In Wye, Jack takes the traditional zombie tale and turns it on its head. The wonderful thing about Wye is that the twist is hiding in plain sight, and you don’t see it coming until it’s already snuck up on you; you’re simply left scratching your head, wondering at its brilliance.

Set in a landscape we now know well, everyone in the world has succumbed to a deadly virus that strips them of not only their lives, but any shred of humanity they might have possessed beforehand, and leaves them as a lumbering, slobbering, blood-thirsty freak. So far, so traditional zombie tale, but if you think you know where it’s going, think again. Few have survived, and for teenage girl – codenamed Wye – there is only her and a ragged band of friends picked up on the road, and her chances of survival, as we are told straight away by means of her journal, are very slim indeed. It feels as though we are reading the dying words of the young girl already and this sense of inevitability is what provides much of the tension. There is a monster… or is there? There is violence… or is there? There is genuine fear for the main character delivered through some brilliant unreliable narration. It’s hard to know what’s real, but this is what makes the story so gripping.Wye Cover Small

Wye is a satisfying, tension-filled read with a flawed but ultimately sympathetic main character. You might find yourself appalled by the actions she takes, but in the end, would you do any differently? It was a book that I couldn’t get out of my head for some time afterwards, and I can’t help but love the very new approach it takes to the traditional apocalypse/zombie/dystopian fare that has been in vogue for some time now; it’s like a breath of fresh air. There’s a literary bent to it too, so if you prefer your reads with a little more existential substance, then you won’t be disappointed by that aspect either.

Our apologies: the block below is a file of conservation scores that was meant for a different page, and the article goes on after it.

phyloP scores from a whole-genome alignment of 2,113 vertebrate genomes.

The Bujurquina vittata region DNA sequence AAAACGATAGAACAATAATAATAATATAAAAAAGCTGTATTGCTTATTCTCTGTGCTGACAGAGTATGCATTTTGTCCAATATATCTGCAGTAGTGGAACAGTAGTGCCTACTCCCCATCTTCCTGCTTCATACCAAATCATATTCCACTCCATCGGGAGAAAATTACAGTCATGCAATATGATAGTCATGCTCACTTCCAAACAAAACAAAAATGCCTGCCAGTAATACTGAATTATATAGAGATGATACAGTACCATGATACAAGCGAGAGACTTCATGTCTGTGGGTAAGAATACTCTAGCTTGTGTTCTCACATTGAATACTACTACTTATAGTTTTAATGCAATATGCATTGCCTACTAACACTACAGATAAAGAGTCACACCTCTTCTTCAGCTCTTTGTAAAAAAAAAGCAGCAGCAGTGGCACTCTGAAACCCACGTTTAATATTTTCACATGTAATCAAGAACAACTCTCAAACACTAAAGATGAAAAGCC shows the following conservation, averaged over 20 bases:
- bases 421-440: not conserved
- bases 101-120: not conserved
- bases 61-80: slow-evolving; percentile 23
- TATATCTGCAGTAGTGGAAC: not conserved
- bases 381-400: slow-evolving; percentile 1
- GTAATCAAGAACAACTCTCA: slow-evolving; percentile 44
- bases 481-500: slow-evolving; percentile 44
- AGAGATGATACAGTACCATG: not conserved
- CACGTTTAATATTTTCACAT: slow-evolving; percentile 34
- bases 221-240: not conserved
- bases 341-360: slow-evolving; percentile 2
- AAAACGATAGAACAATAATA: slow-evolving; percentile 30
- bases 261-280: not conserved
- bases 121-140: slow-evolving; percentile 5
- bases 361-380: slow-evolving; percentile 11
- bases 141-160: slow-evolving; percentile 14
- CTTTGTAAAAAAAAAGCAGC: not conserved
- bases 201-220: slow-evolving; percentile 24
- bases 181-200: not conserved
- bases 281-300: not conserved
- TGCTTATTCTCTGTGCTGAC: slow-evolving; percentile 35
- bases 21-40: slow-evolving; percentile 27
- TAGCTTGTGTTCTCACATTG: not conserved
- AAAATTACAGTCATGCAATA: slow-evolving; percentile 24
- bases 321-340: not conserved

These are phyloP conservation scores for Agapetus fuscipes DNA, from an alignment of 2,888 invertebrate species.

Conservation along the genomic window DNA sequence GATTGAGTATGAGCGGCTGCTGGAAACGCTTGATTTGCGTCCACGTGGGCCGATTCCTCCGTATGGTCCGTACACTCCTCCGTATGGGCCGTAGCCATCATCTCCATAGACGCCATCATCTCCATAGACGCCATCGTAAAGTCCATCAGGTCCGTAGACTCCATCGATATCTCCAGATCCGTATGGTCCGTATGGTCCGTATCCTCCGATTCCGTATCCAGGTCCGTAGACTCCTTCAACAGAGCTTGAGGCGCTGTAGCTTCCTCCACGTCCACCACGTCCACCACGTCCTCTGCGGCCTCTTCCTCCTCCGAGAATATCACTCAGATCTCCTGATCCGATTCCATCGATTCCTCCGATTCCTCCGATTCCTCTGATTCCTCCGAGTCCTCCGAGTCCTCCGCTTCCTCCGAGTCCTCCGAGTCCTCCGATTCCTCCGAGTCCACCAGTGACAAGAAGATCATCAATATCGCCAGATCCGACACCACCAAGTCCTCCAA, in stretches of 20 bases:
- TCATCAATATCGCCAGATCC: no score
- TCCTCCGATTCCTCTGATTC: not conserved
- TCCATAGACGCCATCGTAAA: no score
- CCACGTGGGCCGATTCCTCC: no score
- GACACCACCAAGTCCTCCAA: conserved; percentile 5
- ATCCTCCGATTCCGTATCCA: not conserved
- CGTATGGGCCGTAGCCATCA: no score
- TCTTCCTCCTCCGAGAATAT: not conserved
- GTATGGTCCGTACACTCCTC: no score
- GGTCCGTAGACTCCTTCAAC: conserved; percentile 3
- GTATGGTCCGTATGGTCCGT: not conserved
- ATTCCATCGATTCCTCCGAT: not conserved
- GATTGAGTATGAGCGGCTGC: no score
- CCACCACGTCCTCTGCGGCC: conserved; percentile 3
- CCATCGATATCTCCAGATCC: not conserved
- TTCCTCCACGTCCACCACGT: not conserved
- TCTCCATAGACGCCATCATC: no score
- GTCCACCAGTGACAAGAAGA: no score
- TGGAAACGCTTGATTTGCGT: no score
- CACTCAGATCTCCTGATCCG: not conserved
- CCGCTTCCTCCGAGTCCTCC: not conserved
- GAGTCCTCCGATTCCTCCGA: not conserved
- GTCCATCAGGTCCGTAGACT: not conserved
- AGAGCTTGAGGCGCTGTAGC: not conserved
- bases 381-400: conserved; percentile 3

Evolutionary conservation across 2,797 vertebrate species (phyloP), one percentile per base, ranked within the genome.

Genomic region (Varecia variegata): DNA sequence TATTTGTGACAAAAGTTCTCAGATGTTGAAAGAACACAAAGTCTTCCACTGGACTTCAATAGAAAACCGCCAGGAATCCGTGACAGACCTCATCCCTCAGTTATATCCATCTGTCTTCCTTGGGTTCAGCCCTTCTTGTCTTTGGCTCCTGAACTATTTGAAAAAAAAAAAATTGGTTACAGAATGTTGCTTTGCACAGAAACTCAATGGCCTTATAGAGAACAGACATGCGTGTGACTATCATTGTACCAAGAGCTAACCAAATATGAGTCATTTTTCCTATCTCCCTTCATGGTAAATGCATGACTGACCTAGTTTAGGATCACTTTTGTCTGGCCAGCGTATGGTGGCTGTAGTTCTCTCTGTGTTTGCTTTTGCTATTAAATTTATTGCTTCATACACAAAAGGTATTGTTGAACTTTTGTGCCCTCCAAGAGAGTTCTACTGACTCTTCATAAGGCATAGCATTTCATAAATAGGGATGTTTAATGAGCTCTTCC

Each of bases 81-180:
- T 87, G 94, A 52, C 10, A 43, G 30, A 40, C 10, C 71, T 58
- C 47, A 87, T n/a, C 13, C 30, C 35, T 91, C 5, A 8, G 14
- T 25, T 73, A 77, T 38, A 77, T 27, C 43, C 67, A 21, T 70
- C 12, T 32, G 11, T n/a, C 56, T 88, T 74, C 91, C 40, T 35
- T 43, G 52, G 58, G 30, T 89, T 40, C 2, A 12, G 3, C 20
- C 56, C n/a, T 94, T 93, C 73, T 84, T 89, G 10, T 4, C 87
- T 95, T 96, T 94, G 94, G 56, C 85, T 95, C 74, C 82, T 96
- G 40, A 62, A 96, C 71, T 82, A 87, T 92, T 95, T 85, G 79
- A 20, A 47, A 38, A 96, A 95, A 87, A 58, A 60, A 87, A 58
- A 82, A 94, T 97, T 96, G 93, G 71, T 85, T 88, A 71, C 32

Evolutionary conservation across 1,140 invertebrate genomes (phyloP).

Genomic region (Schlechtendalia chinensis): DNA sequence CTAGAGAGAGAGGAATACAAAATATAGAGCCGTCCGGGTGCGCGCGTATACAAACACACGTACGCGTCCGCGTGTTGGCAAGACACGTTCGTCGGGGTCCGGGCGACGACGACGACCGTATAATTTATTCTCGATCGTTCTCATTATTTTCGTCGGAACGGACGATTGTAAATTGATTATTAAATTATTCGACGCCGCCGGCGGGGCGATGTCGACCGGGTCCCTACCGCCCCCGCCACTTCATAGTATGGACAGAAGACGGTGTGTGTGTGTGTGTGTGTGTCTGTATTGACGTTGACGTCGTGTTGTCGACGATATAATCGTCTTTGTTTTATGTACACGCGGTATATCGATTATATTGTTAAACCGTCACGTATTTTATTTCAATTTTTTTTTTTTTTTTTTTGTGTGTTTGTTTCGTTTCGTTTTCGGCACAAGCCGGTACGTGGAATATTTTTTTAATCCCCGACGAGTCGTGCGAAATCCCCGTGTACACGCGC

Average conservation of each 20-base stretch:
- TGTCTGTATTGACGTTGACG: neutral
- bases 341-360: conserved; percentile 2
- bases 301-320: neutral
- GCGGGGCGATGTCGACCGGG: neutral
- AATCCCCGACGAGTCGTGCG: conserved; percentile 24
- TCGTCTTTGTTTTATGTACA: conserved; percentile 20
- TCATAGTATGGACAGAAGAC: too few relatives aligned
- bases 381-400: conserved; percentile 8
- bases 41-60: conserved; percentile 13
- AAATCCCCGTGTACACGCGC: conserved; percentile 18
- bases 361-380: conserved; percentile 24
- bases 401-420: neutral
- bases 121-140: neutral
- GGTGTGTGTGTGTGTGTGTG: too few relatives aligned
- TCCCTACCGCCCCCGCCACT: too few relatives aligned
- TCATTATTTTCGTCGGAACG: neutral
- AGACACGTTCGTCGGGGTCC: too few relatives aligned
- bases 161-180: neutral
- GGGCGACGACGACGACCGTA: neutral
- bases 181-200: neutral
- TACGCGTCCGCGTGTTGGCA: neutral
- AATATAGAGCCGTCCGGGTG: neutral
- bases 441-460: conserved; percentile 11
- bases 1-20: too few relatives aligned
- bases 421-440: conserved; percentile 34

So…. what are you waiting for? You can find Wye on Amazon and you can find out more about Jack on his website. While you’re at it, why not look him up on Twitter?

Two years of head-desking…

dead girl walking finalIt’s been a long two years since I began writing Dead Girl Walking. In between beginning this book and where we are now (not quite but almost ready to publish) I’ve been through two day jobs and published three books under my pen name.  But this book has been one of those that I have had a love-hate relationship with. While I have loved the characters, I don’t mind admitting that the story has been incredibly difficult to get right. I’ve had the help of my fantastic agent, Peta Nightingale, who must be absolutely sick of seeing rewrites from me by now (I think we’re on about eight but I’ve lost count)  and her colleague at LAW, Philippa Milnes-Smith, who kindly carted one of the first drafts around Bologna book fair for me to gain lots of publisher feedback, along with one of my best friends, Louise, who read the crap drafts even when she had much better things to do.  Writer friends have also waded in, and I have to thank Mel Sherratt in particular for championing the book right from the start, Rebecca Bradley for offering her know-how and expertise on getting the details right, and Jack Croxall for braving the early drafts.  Without all these people Dead Girl Walking would have been something very different, and not nearly as good, I’m sure. It’s taken two years but think I finally like it and I hope that you all like it too.  So I’m thrilled to share the new blurb and cover  with you all. I don’t have an exact release date yet, but it’s soon, so I guess, as they say, watch this space…

Cassie Brown doesn’t see dead people, she becomes them. The slightest touch forces her to relive their final moments in breath-sapping detail. She herself was dead, killed in the accident that took the rest of her family. But whatever strange power governs the universe, has plans for her that don’t involve her death… yet.

Dante has a recurring dream.  Every time he sleeps he sees the exact moment of his own demise. But where did the nightmare come from?  If it is a premonition, how long has he got?

A girl and a boy, two damaged souls drawn together. Add a serial killer stalking the streets, a desperate cop and a newspaper reporter with an unhealthy interest in her story, and Cassie is soon caught in a lethal game. She may have cheated Death once, but this time he’s keeping a much closer eye on his prize…

Dead Girl Walking is an unpredictable mix of romance, paranormal and crime thriller that will keep you gripped until the very last page.